Olbermann: Derek Jeter Is Overrated in 4 Big Ways

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ESPN’s Keith Olbermann thinks the world of Derek Jeter. He called him “one of the best [players] of his era,” which is the highest compliment a guy can give. So why does Olbermann believe the Jeter farewell extravaganza is “overhyped” to the extreme?

On a previous show, Olbermann suggested Jeter’s recent performance justified neither his position on the team nor the all-time legend sendoff he’s receiving. After all, Babe Ruth, widely considered the greatest player of all time, received nothing of the sort — nor did Mickey Mantle or Yogi Berra, for that matter.

The reaction to Olbermann’s contention was predictably swift and severe from Jeter’s defenders, who brought up four points why the Yankees captain deserves every bit of the tributes and more. Here are Keith’s rebuttals to the four points, explaining why the Jeter farewell has been so overhyped, and the player himself overrated.

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No stat for #winning? Great, then credit Jeter for Yankees’ losses, too

Jeter’s biggest supporters have suggested that he “leads” the team to greatness in a way that can’t be quantified. Five World Series titles later, the proof is in the rings. Olbermann grants Jeter’s defenders this point as long as it can also be used to explain the losses, too.

On that note, Olbermann brings up the point that Jeter, for all intents and purposes, “led” the Yankees to two World Series losses; that he led them to two ALCS losses and five ALDS losses; and that he led them to the worst collapse in MLB history when the Yankees blew a 3-0 ALCS series lead to the Red Sox in 2004. With the good “leading” must come the bad leading, Olbermann says. There’s been plenty of the latter in the Jeter era, especially when looking at the last 14 seasons.

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Shortstops can be MVP and dominate offensively — here are 3 who have done it since 2002

Sports writers and broadcasters have at times questioned Jeter’s place in the canon of all-time greats because he has never won the MVP award or dominated offensive categories. His apologists argue shortstop is defense first, so Jeter shouldn’t be expected to carry the load. To that point, Olbermann cites three shortstops who have won MVP since Jeter began playing: Miguel Tejada in 2002, Alex Rodriguez in 2003, and Jummy Rollins in 2007. Each player put up huge offensive numbers in those seasons. (None will go to Cooperstown.)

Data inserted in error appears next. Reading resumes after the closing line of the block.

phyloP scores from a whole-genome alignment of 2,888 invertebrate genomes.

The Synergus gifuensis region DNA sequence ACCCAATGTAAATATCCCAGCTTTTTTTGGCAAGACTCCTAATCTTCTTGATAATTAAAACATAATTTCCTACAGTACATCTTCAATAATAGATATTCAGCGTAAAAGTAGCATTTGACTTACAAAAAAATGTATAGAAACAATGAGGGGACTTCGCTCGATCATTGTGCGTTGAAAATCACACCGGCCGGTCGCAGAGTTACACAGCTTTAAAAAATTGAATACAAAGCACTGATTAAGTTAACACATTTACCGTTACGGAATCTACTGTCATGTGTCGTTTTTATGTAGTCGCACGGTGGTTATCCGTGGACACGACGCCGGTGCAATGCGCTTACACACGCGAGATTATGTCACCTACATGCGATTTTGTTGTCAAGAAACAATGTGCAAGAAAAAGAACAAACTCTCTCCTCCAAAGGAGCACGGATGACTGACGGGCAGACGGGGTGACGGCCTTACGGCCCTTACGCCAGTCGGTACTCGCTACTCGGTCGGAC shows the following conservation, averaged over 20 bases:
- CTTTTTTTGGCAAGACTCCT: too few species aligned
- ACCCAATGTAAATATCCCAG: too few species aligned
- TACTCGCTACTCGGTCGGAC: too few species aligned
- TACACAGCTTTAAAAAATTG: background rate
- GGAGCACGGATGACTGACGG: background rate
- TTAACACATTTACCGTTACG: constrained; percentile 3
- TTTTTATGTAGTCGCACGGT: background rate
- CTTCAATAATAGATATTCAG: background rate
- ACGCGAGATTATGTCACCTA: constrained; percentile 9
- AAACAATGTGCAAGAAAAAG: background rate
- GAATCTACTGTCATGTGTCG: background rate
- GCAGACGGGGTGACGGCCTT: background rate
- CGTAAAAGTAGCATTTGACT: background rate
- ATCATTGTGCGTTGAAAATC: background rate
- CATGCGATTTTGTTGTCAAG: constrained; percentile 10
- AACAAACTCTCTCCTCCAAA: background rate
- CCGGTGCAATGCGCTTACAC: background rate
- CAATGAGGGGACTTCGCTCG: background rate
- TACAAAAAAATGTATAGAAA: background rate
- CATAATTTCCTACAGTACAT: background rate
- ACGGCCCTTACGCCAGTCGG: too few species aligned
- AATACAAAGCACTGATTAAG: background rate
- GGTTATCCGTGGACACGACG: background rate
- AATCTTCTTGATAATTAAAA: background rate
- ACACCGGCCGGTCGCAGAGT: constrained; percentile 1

Working on the premise that shortstop is a defensive position and Jeter has done the job, Olbermann offers a comparison to the greatest shortstop, Ozzie Smith. “The Wizard of Oz” tracked down 5.22 balls per game (his “range factor”) in his career compared to Jeter’s count of 4.04 per game. In other words, Jeter let more than one ball (i.e., hit) per game go by in his 2,748 career games. Overall value as player must take defense into account. Jeter pales in comparison to the greatest defensive shortstop.

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Tradition? Jeter hasn’t supported the Yankees’ only tradition: winning

Many criticized Olbermann’s criticism of Jeter hitting second and playing shortstop for every game he’s played in 2014. Respect the Yankee tradition, they say, Jeter has earned the right to … perform on a subpar level. Olbermann on this point had a field day, echoing a September 4 post from this site.

“These are the Yankees. Their only tradition is winning stuff.”

Olbermann lists how the Yankees benched, released, sold, or traded Babe Ruth, Mickey Mantle, Phil Rizzuto, Jorge Posada, and Bernie Williams (among countless others) when they became incapable of elite performance on the field. For some reason, the Yankees forgot that win-first approach in Derek Jeter’s final season.

There are many stats, but Keith ran with one: The Yankees are 11-5 without Jeter in 2014, 70-72 with him. They missed the playoffs by five games. Olbermann called playing Jeter so often “the moral equivalent of throwing games.”

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Broadcasters like Olbermann can’t rain on Jeter’s farewell; God already did

Surprisingly, Olbermann did not play “God agrees with me” card, but he almost did. Jeter’s defenders have accused the broadcaster of raining on the parade that is the #Season2Remember farewell tour, especially its final ceremony planned for September 25 (ironically, the day after the Yankees were mathematically eliminated from playoff contention).

New York was very much engulfed in rainstorms the day of September 25, with forecasts calling for more of the same through the final Jeter farewell game at Yankee Stadium. On this point, Olbermann couldn’t resist.

“Derek Jeter is not going to be able to make that stop,” he said by way of closing the segment.